Just because you live in a condo or apartment or you’re a renter with no designated area to charge your car, this shouldn’t stop you from owning an EV. While it could be challenging to own an EV without at-home charging, there are plenty of public DC fast charging stations and Level 2 chargers available, with more on the way. Some EV owners also have access to charging at their workplace, which can be just as convenient as having a home charging unit.
Using online tools, such as PlugShare, can help you research where chargers are located near you and help plan your charging around other tasks and activities.
How long does it take to charge on a public charger?
The time it takes to charge an electric car with a public charger will depend on several different factors including the battery capacity, how depleted the battery is, the different levels of charging speeds (Level 1, 2 or DC fast charging), voltage power and the weather.
Normally with a Level 2 charger, it will take at least a few hours to fully charge, which makes it a great option if you are spending a long time at one location or need a quick opportunity top-up.
If you are more pressed for time, DC fast chargers can charge your battery from empty to 80 per cent in 30 to 45 minutes. Tesla owners also have exclusive access to Tesla’s Canada-wide network of Superchargers too.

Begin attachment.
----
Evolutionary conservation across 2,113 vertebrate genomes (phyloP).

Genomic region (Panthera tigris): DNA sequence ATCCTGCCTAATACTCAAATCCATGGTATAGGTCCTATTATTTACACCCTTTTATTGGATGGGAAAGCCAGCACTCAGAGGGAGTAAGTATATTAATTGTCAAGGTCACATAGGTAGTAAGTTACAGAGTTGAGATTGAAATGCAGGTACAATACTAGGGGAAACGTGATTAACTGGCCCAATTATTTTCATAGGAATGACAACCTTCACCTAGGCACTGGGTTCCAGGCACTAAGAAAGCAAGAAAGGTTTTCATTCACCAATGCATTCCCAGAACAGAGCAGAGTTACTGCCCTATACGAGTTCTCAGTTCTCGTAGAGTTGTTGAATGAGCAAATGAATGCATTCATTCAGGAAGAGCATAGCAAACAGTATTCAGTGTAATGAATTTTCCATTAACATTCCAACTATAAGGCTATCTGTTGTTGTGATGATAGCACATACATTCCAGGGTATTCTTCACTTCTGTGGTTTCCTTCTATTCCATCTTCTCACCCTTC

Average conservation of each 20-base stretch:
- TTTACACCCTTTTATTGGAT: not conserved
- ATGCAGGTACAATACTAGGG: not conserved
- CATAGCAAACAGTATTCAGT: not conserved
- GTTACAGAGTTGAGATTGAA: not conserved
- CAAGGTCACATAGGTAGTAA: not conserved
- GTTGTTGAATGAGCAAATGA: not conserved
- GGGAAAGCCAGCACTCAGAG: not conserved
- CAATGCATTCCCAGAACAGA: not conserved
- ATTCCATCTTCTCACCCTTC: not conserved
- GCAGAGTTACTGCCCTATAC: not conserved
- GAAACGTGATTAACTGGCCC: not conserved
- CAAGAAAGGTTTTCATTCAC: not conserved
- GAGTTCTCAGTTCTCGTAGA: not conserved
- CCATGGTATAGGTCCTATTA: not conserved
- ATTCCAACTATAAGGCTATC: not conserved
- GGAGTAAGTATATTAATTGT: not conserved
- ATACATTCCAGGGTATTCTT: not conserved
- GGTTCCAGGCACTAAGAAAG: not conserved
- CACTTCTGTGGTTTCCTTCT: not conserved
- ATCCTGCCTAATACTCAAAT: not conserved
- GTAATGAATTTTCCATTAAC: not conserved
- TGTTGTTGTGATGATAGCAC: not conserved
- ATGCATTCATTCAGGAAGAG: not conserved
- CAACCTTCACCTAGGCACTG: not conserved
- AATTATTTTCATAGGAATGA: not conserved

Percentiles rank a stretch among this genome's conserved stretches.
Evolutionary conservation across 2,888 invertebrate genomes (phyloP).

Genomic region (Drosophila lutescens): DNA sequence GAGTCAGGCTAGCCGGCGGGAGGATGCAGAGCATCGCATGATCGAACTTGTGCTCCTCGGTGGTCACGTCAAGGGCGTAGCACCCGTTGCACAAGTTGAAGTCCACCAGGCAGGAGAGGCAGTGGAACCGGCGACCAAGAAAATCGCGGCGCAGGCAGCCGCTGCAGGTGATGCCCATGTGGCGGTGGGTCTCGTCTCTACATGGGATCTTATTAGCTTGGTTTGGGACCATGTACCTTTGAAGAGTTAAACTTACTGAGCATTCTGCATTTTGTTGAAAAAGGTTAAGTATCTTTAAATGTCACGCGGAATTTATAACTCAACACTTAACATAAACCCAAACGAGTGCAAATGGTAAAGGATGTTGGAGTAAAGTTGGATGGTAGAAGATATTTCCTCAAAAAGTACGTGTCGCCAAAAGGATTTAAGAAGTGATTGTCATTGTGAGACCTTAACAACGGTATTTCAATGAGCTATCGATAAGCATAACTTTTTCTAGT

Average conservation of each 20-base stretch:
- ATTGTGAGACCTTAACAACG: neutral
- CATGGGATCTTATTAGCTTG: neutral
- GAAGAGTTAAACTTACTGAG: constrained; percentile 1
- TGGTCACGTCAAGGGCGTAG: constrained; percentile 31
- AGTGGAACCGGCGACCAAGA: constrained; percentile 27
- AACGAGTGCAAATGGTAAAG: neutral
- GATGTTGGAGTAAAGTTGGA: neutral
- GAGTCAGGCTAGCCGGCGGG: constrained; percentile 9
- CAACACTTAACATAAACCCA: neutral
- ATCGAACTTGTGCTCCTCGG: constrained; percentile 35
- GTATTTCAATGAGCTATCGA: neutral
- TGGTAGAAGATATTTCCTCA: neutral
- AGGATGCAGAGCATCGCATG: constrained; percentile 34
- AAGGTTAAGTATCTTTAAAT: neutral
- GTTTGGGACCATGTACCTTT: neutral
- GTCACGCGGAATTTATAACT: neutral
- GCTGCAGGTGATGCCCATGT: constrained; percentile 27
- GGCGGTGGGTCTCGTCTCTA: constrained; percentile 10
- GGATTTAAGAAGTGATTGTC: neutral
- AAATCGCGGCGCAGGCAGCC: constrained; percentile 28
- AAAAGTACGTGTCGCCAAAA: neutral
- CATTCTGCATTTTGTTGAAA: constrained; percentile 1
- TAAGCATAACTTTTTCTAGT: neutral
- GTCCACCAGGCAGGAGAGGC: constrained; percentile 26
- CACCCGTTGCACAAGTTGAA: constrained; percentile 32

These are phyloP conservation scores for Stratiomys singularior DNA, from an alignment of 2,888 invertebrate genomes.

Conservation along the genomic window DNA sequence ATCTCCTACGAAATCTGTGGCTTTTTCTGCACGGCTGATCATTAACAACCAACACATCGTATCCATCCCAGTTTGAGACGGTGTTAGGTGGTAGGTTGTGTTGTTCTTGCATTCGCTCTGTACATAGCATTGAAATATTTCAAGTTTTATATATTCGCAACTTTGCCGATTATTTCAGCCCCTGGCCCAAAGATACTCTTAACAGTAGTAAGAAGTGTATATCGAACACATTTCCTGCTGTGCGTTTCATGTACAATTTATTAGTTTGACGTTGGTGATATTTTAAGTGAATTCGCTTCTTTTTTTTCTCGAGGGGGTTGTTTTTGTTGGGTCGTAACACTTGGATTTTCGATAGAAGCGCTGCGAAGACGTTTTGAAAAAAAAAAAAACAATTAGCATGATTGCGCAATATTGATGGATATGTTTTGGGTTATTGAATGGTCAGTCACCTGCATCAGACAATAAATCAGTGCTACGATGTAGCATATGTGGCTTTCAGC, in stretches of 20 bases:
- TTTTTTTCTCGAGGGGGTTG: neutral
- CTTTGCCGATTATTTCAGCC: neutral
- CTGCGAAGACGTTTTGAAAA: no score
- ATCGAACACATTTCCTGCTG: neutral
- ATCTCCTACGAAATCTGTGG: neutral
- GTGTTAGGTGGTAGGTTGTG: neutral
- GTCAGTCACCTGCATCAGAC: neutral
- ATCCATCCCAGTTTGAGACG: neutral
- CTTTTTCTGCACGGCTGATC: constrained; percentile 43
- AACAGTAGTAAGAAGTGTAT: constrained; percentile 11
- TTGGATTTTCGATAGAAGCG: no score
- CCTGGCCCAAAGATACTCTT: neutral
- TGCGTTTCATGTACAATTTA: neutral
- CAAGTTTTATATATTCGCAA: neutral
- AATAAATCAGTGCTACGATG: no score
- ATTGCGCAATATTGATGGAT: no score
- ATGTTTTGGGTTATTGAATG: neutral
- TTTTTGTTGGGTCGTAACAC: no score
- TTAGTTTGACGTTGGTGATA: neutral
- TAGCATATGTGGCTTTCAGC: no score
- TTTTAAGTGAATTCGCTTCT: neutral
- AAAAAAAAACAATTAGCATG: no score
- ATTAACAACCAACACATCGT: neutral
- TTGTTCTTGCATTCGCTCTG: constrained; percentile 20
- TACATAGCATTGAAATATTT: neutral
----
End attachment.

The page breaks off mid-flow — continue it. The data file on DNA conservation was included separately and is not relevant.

How much will cold weather affect my range?
During the winter months, colder temperatures can decrease an unplugged EV’s range by around 20 per cent. This is about the same amount of gas-economy loss an ICE vehicle experiences in winter, too.
There are plenty of ways to help to minimize the performance loss of your EV during colder weather. Some include charging your vehicle overnight and pre-heating your EV while it’s still plugged in so as to not lose any energy that could otherwise be used for range. Also, try not to accelerate too much either and avoid making sudden starts and stops since that drains the battery energy quicker.
What sort of maintenance does an EV need?
Compared to cars with internal combustion engines, EVs have fewer moving parts, which means there are fewer components that require regular maintenance and repair.